Contractions Lesson Plan
- Students will learn to read and spell common contractions formed from a verb paired with the word not.
(Ex. do + not = don’t)
- Students will learn to read and spell common contractions formed from a pronoun paired with a verb.
(Ex. I + am = I’m)
Contractions are formed by combining two words and replacing one or more of the medial letters with an apostrophe. Once students have mastered the basic words in the song, they can think of other examples of diphthong words and practice them with the instrumental version of the song. Many contractions are formed when the word not follows a verb of being like is, are, was, or were. The basic song provides practice in forming these types of contractions by combining the two words and replacing the letter o with an apostrophe. Using instrumental version of the song with Mini-Chart templates of self-made flashcards, students can practice forming other types of contractions such as she’ll, we’d, or I’m. Step 7 of the lesson plan Follow-Up below provides alternate words for use with these other types of contractions.
- Sing Your Way Through Phonics Volume 2 CD, Tracks 17 and 18 (Listen to audio sample)
- Sing Your Way Through Phonics Volume 2 Mini-Charts (pp. 73-84)
- Index cards with the following words: did, do, is, are, could, would, will, not (10 copies), wo (word fragment), can
- Index cards he, she, we, they, you, I, have
- Create apostrophe sticky notes in varying widths sufficient to cover 1, 2, 3, and 4 letters.
- With black marker, draw an apostrophe in the center of each sticky note.
- Make 10 copies of each size.
Note: If you do not have the CD or Mini-Charts, you can still teach this contractions lesson plan using the folk tune listed on the Contraction Action Song Lyrics page. You can create your own mini-charts using the words in bold print letters in each verse of the Song Lyrics.
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- Say, “Does anyone know what the word contract means?” (to shorten or make smaller) Today, we will be looking at what happens when we combine two words and contract them into one smaller word. We call these shortened words contractions because the one combined word uses fewer letters than the two separate words.”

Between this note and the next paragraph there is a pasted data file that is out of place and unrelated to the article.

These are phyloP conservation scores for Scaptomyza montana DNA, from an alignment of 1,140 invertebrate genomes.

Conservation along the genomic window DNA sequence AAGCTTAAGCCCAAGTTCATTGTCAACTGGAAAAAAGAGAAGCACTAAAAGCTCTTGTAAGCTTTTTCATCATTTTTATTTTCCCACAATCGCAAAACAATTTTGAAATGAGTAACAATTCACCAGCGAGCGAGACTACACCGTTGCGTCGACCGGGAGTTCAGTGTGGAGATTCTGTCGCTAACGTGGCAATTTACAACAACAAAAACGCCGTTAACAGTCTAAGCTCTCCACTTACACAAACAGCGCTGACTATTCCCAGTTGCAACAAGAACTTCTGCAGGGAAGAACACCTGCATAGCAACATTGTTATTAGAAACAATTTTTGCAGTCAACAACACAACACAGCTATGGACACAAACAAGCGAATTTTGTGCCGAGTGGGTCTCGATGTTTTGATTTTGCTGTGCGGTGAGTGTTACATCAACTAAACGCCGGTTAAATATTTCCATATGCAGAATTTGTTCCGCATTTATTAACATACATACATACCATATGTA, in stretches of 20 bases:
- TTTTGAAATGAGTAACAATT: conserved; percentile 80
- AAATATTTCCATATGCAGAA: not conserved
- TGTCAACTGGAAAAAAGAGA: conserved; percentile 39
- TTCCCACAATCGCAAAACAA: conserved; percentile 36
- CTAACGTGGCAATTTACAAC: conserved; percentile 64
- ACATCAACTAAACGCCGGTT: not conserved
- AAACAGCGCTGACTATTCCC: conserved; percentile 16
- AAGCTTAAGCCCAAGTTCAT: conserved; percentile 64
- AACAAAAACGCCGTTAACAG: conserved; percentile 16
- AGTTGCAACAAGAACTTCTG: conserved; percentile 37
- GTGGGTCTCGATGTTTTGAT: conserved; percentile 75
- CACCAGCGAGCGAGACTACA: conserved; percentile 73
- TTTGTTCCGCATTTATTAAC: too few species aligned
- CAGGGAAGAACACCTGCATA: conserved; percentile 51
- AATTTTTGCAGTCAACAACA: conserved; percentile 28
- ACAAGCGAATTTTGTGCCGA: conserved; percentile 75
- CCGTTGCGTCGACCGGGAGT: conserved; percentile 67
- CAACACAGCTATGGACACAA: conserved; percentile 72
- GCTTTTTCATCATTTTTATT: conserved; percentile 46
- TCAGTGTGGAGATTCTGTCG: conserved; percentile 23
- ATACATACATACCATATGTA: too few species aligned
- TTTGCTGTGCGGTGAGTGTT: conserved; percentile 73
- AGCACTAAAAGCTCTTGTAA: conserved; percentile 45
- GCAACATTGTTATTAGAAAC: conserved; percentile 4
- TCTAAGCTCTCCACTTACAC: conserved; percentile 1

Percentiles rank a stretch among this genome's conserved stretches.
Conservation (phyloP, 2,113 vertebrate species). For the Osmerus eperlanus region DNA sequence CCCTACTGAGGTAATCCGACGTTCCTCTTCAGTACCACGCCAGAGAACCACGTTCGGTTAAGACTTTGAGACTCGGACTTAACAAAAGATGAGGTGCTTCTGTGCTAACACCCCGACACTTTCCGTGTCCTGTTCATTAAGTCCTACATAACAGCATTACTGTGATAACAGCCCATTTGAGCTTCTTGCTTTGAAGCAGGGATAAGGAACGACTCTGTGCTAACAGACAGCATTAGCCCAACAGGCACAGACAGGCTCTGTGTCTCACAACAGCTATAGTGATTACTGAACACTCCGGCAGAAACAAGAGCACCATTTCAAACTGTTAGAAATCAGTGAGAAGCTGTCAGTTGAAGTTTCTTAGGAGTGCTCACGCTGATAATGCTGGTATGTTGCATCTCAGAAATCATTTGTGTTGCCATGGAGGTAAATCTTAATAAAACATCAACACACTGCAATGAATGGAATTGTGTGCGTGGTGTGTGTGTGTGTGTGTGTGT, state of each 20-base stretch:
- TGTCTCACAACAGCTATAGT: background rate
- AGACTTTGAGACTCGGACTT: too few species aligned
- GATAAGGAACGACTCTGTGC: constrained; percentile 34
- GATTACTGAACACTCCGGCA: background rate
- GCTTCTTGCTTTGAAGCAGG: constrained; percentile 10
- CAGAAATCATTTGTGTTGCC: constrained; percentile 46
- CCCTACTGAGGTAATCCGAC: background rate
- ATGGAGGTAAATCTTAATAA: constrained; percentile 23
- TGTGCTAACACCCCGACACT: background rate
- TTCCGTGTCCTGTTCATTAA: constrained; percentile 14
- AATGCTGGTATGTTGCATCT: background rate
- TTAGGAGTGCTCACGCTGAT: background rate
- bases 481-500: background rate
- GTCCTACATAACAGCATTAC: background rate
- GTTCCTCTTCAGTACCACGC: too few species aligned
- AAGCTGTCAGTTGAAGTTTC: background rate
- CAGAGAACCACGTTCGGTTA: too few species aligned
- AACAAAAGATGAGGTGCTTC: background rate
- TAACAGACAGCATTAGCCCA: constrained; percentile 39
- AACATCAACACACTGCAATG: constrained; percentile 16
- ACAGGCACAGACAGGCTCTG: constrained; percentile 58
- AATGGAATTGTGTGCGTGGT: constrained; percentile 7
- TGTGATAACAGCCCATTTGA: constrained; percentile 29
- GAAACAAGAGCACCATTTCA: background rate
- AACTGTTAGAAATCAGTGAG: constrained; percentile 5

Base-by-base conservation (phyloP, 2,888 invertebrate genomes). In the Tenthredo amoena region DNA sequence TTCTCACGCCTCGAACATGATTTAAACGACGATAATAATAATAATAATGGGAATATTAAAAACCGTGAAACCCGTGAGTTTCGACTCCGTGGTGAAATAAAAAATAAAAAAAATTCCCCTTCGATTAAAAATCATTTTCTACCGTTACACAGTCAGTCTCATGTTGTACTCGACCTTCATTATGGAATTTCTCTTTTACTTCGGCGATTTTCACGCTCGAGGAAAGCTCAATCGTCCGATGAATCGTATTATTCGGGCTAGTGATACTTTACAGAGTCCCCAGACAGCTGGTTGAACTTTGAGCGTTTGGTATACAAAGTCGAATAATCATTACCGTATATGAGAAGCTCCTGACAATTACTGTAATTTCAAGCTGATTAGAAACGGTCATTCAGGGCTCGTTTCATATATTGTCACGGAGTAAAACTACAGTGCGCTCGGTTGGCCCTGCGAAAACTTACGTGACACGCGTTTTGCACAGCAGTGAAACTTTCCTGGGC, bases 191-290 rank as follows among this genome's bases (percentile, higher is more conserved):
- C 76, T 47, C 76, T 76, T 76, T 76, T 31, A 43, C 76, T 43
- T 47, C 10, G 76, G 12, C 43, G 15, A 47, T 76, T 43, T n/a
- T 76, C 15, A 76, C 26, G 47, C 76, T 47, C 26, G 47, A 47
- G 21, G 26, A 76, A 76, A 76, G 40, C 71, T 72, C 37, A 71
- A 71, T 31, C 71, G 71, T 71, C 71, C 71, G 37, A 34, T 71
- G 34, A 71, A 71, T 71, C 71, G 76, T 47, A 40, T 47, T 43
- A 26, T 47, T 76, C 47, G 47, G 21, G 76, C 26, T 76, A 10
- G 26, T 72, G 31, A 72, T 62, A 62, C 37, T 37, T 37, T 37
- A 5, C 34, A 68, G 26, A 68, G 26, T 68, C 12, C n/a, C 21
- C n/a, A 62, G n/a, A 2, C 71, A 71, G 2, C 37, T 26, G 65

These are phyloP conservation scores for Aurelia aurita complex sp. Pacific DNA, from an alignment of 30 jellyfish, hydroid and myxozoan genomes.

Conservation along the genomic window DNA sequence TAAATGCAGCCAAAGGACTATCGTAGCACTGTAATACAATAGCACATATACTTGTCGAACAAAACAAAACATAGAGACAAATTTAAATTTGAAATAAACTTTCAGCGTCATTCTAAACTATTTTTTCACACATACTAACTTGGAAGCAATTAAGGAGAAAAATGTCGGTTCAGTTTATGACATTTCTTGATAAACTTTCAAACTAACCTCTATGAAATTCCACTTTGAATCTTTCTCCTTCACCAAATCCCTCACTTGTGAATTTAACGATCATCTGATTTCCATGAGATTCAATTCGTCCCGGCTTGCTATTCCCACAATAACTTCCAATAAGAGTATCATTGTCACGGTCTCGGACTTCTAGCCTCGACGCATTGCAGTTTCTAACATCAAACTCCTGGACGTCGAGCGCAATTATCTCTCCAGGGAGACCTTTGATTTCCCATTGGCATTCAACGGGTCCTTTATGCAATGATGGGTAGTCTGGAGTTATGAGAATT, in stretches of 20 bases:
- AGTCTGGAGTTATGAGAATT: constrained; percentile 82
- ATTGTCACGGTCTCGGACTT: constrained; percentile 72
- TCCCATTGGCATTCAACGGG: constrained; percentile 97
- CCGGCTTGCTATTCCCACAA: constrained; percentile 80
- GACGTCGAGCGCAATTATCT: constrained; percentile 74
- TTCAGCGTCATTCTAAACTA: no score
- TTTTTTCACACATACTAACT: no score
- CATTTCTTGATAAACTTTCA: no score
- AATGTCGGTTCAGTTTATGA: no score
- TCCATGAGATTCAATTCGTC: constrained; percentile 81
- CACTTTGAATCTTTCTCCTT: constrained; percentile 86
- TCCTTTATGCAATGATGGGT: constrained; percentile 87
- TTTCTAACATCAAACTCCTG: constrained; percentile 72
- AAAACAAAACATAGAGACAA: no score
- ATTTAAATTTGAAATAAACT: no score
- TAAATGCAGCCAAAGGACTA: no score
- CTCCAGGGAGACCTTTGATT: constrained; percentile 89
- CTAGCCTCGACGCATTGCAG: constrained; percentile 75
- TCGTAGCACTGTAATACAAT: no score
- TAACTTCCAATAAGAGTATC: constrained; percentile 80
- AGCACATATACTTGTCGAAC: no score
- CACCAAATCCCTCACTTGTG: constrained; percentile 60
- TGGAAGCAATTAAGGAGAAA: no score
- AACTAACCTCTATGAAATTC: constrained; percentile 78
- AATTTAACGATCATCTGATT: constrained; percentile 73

- Point to the Mini-Charts on pages 74-75. As a group, read the two separate words at the top of the page and then read the contraction at the bottom of the page. Ask, “What did we leave out when the two words were pushed together?” (the letter o) Ask, “And what did we add in place of the letter o?” (an apostrophe)
- Place the cards with the words did and not on the chalk ledge. Place the narrowest apostrophe sticky note on the chalkboard nearby.
- Ask, “Who can combine these two words into the word didn’t?” (A student pushes the two words together and covers the letter o with the apostrophe sticky note.)
- Repeat Steps 3 and 4 with the words do and not, forming the contraction don’t.
- Listen to Contraction Action on CD Track 17, pointing to the target words on Mini-Charts pp. 74-84. Ask the students to join in on the part of the song that repeats the contraction spelling rules. (“Just put ’em together and leave out the o. That is where the apostrophe goes, and contraction action ever goes marching on.”)
- Ask, “What two words did not follow the contraction rule?” (will and not) Say, “Before we can put these two words together, what did we have to change?” (will to wo)
- Place the cards with will and not on the chalk ledge. A small distance away, place the fragment wo on the chalk ledge. Place all four sizes of sticky notes on the chalkboard.